In an article entitled "A Consideration of Herbert Spencer's Essay on Education," David Starr Jordan,1 president of Leland Stanford University, points out that Spencer placed first on the list in importance among the leading kinds of activity constituting human life, "those activities which directly minister to self-preservation," and next in order those that indirectly operate toward the same end. Probably no one will deny the paramount importance of perfect physical and mental health. Ill health, whatever its cause, "deducts more from complete living than anything else," and shortens by at least one-half the possible duration of life. Hence Spencer concludes "that, as vigorous health and its accompanying high spirits are larger elements of happiness than any other thing whatsoever, the teaching how to maintain them is a teaching that should yield in moment to no other whatever." And Jordan goes on to point out that it is not merely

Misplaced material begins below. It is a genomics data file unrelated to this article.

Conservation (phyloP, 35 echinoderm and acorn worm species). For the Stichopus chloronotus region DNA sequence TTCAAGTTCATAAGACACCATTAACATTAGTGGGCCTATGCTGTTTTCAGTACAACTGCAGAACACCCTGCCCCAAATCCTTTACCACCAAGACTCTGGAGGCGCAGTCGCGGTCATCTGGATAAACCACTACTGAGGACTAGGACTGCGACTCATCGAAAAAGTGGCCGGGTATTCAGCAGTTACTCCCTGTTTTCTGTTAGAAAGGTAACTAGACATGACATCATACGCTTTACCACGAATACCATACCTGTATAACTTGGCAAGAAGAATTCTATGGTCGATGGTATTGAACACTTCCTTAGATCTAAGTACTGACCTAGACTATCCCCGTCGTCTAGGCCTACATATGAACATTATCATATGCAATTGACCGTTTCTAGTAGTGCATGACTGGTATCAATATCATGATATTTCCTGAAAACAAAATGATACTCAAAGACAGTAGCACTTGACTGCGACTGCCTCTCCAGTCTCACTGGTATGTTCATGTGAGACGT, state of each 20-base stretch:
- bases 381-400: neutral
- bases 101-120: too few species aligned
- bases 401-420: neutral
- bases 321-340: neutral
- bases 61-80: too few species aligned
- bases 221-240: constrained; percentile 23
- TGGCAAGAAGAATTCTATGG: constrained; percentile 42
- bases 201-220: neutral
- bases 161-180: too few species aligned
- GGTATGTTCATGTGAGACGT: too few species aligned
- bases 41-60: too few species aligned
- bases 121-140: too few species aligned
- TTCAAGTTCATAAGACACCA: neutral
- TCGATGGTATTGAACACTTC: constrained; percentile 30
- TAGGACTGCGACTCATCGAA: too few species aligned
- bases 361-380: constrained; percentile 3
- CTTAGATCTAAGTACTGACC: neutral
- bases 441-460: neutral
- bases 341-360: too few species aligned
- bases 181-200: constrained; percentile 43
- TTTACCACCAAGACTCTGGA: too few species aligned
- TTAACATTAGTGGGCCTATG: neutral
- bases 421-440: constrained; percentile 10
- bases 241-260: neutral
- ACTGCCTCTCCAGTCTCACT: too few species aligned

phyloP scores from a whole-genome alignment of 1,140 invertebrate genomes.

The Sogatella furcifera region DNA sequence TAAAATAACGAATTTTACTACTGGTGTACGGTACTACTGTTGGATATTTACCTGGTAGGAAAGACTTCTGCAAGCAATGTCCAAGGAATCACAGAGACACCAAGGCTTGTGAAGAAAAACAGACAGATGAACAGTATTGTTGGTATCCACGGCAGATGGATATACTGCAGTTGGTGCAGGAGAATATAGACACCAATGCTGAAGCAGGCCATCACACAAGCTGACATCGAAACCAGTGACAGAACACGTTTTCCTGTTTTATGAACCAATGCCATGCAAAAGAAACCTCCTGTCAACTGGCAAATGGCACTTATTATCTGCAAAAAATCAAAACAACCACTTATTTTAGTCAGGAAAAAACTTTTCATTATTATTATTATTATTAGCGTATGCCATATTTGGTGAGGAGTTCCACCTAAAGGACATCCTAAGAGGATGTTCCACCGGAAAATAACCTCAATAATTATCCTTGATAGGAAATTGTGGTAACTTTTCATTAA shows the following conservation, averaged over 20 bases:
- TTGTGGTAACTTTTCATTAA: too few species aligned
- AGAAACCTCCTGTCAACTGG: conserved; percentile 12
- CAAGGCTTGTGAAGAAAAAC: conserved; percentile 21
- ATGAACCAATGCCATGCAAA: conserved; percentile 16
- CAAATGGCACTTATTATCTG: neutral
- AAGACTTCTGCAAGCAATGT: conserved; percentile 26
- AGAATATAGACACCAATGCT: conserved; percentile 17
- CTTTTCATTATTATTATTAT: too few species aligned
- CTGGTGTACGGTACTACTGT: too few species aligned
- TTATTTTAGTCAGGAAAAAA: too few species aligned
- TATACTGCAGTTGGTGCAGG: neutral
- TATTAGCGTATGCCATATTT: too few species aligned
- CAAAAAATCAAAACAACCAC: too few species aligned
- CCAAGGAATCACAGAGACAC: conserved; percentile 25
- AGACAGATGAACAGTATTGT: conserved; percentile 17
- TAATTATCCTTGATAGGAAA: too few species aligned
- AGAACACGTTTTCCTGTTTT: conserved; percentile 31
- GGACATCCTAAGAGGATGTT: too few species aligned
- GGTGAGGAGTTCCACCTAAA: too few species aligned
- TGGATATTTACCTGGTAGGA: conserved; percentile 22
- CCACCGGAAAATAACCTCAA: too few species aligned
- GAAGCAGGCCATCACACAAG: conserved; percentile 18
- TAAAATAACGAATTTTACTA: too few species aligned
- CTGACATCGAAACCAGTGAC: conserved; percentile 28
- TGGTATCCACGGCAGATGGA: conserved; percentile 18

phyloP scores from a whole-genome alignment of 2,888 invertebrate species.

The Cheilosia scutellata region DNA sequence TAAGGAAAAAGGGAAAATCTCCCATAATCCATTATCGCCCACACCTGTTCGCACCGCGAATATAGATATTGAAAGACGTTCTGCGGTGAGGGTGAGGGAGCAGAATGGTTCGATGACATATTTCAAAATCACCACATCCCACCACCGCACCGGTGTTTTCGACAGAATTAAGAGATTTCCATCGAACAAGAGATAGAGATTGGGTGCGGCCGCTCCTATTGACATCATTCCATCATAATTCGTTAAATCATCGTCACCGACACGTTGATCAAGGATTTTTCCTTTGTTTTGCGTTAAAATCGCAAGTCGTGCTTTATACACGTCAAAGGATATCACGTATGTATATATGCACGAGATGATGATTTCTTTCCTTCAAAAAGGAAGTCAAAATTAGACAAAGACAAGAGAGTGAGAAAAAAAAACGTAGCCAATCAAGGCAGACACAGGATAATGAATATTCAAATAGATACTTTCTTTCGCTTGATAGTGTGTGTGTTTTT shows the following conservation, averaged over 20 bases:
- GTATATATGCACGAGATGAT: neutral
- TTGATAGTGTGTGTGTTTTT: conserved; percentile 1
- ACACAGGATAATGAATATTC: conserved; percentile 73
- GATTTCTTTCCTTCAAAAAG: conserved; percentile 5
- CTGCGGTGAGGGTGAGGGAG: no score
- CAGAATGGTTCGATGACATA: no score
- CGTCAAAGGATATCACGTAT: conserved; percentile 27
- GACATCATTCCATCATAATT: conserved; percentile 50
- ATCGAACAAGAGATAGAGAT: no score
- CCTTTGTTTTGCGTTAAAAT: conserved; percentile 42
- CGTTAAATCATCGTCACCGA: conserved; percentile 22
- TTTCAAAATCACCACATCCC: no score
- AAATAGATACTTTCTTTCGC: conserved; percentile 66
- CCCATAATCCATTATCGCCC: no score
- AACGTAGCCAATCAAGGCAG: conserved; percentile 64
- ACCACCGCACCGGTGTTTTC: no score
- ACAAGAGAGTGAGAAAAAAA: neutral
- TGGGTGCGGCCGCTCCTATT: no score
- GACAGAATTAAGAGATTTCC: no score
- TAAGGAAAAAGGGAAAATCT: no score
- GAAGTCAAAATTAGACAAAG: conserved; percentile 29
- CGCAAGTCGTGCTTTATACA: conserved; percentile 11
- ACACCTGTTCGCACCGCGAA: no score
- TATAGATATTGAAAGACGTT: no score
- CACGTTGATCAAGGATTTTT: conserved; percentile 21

"WHAT KNOWLEDGE IS OF MOST WORTH?". JAMA. 1900;XXXV(1):33–34. doi:10.1001/jama.1900.02460270041006
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